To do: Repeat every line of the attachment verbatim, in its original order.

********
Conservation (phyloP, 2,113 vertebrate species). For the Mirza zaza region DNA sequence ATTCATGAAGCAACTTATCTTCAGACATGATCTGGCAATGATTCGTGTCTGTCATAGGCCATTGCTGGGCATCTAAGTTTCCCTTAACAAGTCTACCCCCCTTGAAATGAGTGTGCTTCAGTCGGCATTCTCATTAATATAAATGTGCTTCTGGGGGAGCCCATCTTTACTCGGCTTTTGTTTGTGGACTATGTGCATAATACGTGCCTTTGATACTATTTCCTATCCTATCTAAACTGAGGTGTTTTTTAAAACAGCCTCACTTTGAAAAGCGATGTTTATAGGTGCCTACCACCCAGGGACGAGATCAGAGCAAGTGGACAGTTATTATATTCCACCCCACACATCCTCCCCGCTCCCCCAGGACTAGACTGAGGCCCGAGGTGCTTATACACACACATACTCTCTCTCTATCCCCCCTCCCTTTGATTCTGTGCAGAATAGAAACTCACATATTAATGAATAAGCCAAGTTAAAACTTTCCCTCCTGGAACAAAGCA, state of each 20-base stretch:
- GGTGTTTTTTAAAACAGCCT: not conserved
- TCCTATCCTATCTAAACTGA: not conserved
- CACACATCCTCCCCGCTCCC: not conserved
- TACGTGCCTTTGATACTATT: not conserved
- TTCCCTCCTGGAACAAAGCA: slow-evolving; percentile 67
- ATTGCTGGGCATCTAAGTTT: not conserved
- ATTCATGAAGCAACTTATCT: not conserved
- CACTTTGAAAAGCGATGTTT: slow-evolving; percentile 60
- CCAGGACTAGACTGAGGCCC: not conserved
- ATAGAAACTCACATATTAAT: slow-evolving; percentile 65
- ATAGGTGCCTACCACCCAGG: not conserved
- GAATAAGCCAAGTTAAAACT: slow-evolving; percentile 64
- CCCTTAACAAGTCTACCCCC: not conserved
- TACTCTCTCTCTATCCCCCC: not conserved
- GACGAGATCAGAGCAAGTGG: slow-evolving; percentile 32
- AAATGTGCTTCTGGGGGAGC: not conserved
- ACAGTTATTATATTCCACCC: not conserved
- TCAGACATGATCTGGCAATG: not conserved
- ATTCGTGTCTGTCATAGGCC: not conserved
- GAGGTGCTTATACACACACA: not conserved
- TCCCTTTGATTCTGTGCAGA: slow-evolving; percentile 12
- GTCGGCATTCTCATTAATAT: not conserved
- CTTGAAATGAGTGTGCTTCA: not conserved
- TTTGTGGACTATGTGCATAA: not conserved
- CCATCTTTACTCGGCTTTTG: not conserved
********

Conservation (phyloP, 2,113 vertebrate species). For the Mirza zaza region DNA sequence ATTCATGAAGCAACTTATCTTCAGACATGATCTGGCAATGATTCGTGTCTGTCATAGGCCATTGCTGGGCATCTAAGTTTCCCTTAACAAGTCTACCCCCCTTGAAATGAGTGTGCTTCAGTCGGCATTCTCATTAATATAAATGTGCTTCTGGGGGAGCCCATCTTTACTCGGCTTTTGTTTGTGGACTATGTGCATAATACGTGCCTTTGATACTATTTCCTATCCTATCTAAACTGAGGTGTTTTTTAAAACAGCCTCACTTTGAAAAGCGATGTTTATAGGTGCCTACCACCCAGGGACGAGATCAGAGCAAGTGGACAGTTATTATATTCCACCCCACACATCCTCCCCGCTCCCCCAGGACTAGACTGAGGCCCGAGGTGCTTATACACACACATACTCTCTCTCTATCCCCCCTCCCTTTGATTCTGTGCAGAATAGAAACTCACATATTAATGAATAAGCCAAGTTAAAACTTTCCCTCCTGGAACAAAGCA, state of each 20-base stretch:
- GGTGTTTTTTAAAACAGCCT: not conserved
- TCCTATCCTATCTAAACTGA: not conserved
- CACACATCCTCCCCGCTCCC: not conserved
- TACGTGCCTTTGATACTATT: not conserved
- TTCCCTCCTGGAACAAAGCA: slow-evolving; percentile 67
- ATTGCTGGGCATCTAAGTTT: not conserved
- ATTCATGAAGCAACTTATCT: not conserved
- CACTTTGAAAAGCGATGTTT: slow-evolving; percentile 60
- CCAGGACTAGACTGAGGCCC: not conserved
- ATAGAAACTCACATATTAAT: slow-evolving; percentile 65
- ATAGGTGCCTACCACCCAGG: not conserved
- GAATAAGCCAAGTTAAAACT: slow-evolving; percentile 64
- CCCTTAACAAGTCTACCCCC: not conserved
- TACTCTCTCTCTATCCCCCC: not conserved
- GACGAGATCAGAGCAAGTGG: slow-evolving; percentile 32
- AAATGTGCTTCTGGGGGAGC: not conserved
- ACAGTTATTATATTCCACCC: not conserved
- TCAGACATGATCTGGCAATG: not conserved
- ATTCGTGTCTGTCATAGGCC: not conserved
- GAGGTGCTTATACACACACA: not conserved
- TCCCTTTGATTCTGTGCAGA: slow-evolving; percentile 12
- GTCGGCATTCTCATTAATAT: not conserved
- CTTGAAATGAGTGTGCTTCA: not conserved
- TTTGTGGACTATGTGCATAA: not conserved
- CCATCTTTACTCGGCTTTTG: not conserved